Over the weekend I had the pleasure of coaching some quality 13yr old players. It was a great group of boys all totally committed and focused on soccer, which is always a joy. They all had the latest gear, they all wore it just the right way and looked like they lived the game.
We began a 6v6 mini-game to get our practice started. I milled about setting them up and then yelled out to the white bibs, “you’ll be Real Madrid!” And then to the red bibs, “you’ll be Bayern!” Both sets of boys cheered. They knew the teams and they were excited. In my head I was sure a couple of them probably owned both sets of kit.
But somehow the reaction came across to me as strange. I thought there should have been more red bibs disappointed. After all, the mauling Bayern took in the mid-week Champions League semi-final wasn’t something you were going to be proud representing.
Then it dawned on me. They knew the gear but did they watch the matches?
“Put your hand up if you watched the last match? What was the score?”
Two kids on the white team put their hands up and one blurted out the final scoreline. Two kids. Elite team. My mouth dropped.
Soccer is a funny animal. Both non-existant in Canada and yet the most popular sport. Player development is already hard enough and with all the coverage online and on TV one should think easier and easier for kids to watch their favourite teams. But those games are on during school. Or in the morning. They know who the teams are but a lot has to be done to watch regular games on the big box. Another great challenge for the average family.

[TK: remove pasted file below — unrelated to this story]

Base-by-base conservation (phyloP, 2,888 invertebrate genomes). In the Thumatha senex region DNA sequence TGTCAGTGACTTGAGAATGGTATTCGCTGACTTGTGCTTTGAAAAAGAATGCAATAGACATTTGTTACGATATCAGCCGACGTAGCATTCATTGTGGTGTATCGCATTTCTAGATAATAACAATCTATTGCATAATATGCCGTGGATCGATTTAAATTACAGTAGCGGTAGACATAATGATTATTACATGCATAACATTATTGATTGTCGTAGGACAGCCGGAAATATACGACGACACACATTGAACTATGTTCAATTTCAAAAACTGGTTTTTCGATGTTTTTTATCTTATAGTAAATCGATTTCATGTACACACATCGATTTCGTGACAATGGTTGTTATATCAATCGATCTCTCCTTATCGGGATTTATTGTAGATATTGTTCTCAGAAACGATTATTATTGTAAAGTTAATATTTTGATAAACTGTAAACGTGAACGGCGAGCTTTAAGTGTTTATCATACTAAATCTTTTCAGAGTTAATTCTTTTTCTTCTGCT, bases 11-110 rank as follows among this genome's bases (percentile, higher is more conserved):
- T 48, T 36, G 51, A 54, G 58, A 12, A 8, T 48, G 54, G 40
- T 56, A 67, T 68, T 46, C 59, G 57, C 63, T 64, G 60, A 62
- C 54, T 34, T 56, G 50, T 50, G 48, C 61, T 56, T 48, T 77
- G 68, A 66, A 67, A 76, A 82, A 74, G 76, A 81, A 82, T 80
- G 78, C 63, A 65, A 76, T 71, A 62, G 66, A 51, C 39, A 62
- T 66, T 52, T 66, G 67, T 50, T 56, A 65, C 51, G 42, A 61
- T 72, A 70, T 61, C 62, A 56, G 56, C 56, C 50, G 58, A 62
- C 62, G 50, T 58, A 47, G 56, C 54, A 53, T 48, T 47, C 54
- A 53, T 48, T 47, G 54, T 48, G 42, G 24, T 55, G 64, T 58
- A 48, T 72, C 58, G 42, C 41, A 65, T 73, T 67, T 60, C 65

As parents and leaders of our teams we need to encourage our players to watch a little more. We need to find them ways to access these amazing spectacles. It is how they find heroes, emulate greatness and fall in love with the passion and quality on display. This is where you can impact you children’s love for sport.
As parents you can make it accessible. Instead of wasting time trying to learn the game through books and internet tutorials so you can help them get a leg up, simply watch the games with your kids. Spend time on the weekend cheering together. One game a week isn’t much. Learn with them.
The more they fall in love with players and clubs the more they will want to go play outside. They must see the best to be the best.
Have you come up with any unique ways that have helped your kids fall in the love with the game? Let us know. Please share.
Go. Play Better.
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